I’m a sucker for interesting robots. Especially if they are built out of Legos. Everybody loves the Legway, but you have to admit that the concept is overly simplistic. The real challenge is building the system around the limited resources of Lego’s RCX.
Now meet another balancing robot courtesy of Maurits Kooiman on Lugnet. This one balances on one wheel and apparently uses two RCX bricks and four sensors along with three tires to maintain balance on the axis perpendicular to its unicycle. The robot balances on the main axis by directly powering the wheel. The axis perpendicular to its unicycle is balanced by the set of rotating tires. The fourth tire seems to be a freely swingy pendulum, but it may in fact be controlled by yet another motor. Check out the video!
The team fed Escherichia coli bacteria diluted caramel and nougat waste. The bacteria consumed the sugar and produced hydrogen, which they make with the enzyme hydrogenase, and organic acids. The researchers then used this hydrogen to power a fuel cell, which generated enough electricity to drive a small fan.
They are also using the bacteria to recover palladium metal from the spent catalytic converters of older vehicles.
Clive Maxfield recently posed the Black Box Brain Boggler in the Logically Speaking column of May’s EE Times. The original article was incorrect and posed an overly simple problem. In fact, the real problem is much more difficult, but possible none the less.
At first, this appears to be deceptively simple. We start with a black box with three inputs–A, B and C–and three outputs (see below). The outputs, which we may name !A, !B and !C, are the logical inversions of the inputs.
The challenge is implementing this black box with only two inverters, a bucket of basic gates, and without a hard coded binary 0 or 1. The bucket of gates presents two levels of difficulty. The former being far easier than the latter. In fact, the first bucket should be easy for any digital design student to solve.
The bucket of basic gates contains AND, OR, and XOR gates. Remember, you cannot connect any of the inputs directly to a binary 0 or 1.
The bucket contains only AND and OR gates. The solutions are extremely complex, but do exist!
He recently posted the clarifications and some purposed solutions on DesignLine. If you are curious, here are the spoilers for challenge one and two. If you enjoy proofs, there are some more logic puzzlers for your unsatisfied brain.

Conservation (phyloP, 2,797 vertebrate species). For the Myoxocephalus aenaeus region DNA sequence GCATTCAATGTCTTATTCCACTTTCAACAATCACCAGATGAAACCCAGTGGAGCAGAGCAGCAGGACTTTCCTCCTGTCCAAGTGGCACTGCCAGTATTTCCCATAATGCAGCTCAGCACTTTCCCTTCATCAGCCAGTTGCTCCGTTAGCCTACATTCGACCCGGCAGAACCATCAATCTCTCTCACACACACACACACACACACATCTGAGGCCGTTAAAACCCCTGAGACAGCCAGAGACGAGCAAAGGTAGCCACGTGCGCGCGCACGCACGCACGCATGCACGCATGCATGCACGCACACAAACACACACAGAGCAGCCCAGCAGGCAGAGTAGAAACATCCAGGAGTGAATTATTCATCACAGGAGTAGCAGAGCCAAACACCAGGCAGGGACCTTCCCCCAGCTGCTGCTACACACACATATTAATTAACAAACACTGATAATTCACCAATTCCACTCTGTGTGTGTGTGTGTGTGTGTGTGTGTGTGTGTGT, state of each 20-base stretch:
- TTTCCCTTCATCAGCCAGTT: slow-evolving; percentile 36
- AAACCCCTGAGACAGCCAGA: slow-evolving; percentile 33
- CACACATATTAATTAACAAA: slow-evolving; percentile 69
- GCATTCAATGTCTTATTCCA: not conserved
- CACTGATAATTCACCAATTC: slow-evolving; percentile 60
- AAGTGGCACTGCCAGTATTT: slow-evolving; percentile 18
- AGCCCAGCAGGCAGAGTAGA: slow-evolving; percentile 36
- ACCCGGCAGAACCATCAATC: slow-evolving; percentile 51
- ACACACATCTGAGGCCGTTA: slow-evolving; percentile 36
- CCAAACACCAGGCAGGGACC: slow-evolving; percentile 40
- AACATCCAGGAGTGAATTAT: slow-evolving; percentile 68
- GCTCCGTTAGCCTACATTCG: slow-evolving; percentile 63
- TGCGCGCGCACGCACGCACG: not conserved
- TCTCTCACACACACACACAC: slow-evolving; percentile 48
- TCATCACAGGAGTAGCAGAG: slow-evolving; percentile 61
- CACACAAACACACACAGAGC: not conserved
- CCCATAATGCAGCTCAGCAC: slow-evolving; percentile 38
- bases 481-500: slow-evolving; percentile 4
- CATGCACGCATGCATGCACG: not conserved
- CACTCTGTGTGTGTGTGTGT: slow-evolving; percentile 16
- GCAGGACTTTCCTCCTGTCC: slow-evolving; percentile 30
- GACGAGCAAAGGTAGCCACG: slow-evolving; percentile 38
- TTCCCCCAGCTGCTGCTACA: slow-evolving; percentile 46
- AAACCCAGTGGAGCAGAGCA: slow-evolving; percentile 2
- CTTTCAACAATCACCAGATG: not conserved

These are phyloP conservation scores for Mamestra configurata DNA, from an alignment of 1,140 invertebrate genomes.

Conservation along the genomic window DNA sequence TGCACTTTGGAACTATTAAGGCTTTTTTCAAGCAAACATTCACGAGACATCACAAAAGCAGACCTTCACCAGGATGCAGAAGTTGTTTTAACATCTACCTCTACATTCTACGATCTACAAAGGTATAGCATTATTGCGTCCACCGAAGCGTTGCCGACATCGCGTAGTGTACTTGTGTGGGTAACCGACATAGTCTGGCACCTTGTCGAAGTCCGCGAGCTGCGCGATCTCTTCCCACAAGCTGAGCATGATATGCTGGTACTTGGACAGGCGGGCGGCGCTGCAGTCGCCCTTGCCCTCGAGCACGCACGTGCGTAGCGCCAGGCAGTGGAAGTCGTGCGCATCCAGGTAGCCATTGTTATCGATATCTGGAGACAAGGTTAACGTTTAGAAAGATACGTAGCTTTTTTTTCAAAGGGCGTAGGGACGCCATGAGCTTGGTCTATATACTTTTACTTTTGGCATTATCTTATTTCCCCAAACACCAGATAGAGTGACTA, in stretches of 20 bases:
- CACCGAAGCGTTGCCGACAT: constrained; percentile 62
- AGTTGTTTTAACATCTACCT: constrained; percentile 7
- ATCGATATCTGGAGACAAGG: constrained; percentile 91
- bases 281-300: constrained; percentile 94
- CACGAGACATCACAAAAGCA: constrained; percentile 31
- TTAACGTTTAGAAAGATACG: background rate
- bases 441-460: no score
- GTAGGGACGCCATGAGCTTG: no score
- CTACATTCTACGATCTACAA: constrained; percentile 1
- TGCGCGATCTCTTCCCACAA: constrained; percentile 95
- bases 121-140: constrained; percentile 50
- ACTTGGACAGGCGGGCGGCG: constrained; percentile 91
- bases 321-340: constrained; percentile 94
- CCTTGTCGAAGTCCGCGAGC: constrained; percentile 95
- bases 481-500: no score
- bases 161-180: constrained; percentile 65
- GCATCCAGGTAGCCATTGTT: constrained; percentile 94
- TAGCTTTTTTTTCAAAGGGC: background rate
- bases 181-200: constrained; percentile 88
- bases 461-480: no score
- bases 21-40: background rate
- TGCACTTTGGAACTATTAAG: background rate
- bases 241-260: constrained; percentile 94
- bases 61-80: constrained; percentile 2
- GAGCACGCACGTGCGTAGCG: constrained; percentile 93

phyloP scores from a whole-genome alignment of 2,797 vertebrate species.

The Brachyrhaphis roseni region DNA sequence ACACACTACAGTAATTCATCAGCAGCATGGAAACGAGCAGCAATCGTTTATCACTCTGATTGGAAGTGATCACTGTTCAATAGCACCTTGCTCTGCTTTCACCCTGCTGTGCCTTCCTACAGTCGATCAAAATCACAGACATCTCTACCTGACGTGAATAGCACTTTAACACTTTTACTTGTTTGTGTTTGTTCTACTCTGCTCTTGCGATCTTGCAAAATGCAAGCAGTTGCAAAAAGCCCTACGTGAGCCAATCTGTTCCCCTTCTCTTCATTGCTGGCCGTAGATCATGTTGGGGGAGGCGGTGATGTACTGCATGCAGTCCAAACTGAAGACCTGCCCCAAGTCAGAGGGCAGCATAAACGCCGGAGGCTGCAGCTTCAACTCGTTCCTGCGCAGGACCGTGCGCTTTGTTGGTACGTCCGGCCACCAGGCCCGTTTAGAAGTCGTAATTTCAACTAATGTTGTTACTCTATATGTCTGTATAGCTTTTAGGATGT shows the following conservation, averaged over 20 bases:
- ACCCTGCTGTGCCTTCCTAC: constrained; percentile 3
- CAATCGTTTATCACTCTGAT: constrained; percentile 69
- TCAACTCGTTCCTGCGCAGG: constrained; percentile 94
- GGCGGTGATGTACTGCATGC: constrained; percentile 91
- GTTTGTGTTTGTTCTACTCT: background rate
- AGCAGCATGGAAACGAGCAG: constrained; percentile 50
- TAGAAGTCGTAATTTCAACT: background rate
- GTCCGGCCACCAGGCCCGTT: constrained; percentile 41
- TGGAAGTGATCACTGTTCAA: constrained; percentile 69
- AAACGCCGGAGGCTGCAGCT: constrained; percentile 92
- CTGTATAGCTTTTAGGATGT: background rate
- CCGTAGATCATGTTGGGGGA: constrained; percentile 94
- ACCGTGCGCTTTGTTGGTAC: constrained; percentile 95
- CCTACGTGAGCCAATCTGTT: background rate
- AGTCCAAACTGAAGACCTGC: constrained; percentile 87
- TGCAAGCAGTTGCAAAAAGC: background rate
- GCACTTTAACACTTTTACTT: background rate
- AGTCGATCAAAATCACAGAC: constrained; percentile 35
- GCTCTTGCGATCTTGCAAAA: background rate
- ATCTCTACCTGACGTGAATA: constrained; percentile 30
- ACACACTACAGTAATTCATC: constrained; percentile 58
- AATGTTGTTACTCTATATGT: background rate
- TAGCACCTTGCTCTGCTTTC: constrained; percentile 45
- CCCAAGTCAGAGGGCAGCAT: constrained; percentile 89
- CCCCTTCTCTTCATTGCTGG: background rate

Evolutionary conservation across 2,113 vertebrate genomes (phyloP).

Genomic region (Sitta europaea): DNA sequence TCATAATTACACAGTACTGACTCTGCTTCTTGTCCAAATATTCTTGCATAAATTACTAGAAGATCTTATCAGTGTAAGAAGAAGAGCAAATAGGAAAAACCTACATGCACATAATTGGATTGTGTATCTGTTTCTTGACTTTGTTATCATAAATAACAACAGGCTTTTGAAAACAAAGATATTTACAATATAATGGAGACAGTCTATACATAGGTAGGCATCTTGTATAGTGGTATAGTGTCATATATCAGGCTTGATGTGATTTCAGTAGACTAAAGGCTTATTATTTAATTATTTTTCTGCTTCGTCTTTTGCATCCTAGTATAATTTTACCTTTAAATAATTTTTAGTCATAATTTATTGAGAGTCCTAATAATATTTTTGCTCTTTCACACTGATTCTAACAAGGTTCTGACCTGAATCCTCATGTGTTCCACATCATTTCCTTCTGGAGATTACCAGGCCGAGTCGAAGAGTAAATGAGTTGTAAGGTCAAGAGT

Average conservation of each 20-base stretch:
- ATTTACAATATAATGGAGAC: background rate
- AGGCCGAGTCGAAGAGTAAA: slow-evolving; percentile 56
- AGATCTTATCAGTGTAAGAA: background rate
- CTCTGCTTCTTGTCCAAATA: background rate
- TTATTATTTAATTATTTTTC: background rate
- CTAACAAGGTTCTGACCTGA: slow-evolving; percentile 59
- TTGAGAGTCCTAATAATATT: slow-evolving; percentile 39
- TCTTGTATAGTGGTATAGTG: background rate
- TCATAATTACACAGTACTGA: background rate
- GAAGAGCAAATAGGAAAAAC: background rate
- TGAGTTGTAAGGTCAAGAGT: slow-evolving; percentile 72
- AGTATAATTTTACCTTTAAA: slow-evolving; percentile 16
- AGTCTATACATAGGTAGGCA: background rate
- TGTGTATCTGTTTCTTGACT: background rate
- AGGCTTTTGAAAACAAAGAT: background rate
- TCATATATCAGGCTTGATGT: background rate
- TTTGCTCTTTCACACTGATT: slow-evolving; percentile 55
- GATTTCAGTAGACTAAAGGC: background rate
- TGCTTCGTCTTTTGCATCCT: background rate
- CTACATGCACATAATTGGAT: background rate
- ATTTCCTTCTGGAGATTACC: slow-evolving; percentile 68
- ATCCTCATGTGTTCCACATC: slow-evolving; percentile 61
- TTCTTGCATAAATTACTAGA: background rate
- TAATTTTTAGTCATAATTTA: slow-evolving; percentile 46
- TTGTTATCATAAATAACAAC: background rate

My last project brought up the subject of capacitive touch sensing. You may not have realized this, but capacitive touch sensing is currently on the forefront of electronics. Mechanical touch sensors are known to wear and ‘push-less’ sensors are just cooler. In case you did not know, the scroll wheel on an Ipod uses an array of capacitive sensors along with the infamous touch lamp.
For the engineer in you, Planet Analog has a lengthy overview. Basically, you design a circuit that is highly dependent on the value of a small capacitor. The capacitance in a finger then causes a significant and detectable change in the circuits output.
I recently found a doorknob touch alarm schematic while browsing Discover Circuits’ archives. The project was originally intended as a present for my brother’s dorm room, but a bad capacitor and the lack of a proper oscilloscope caused delays. It has not made it off the breadboard, and it probably will not until his next semester. The circuit contains a few basic elements, an flip-flop based oscillator, a set of delays, a flip-flop as a sensor, and the audible alarm.
The first section of the circuit is an oscillator based on a flip-flop. Clock and D are both grounded while Reset is tied high. Hence, the output Q will only be high if Set (node 6) is high. When the output is low, the transistor Q1 is cutoff. This allows node 6 to be charged with a delay relating to the system of impedances R1, R2, R3, and C3. Once the voltage at node 6 triggers Set, the output changes to high and Q1 is opened. Node 6 then discharges out through the capacitor. Once node 6 is low enough, Set is no longer triggered and the output is automatically reset (because R is tied high) to low and the process is repeated.
The screen capture below shows node 6 charging and discharging as the blue trace. The yellow trace is the output at node 1. You can see that the output turns high when node 6 reaches the switching threshold of the flip-flop (about 1.8 volts). Right afterwards it spikes up due to feedback through C2, but quickly starts discharging. The oscillator switches off when node 6 returns below the 1.8volt switching voltage. Feedback through C2 draws node 6 to ground before the process repeats itself.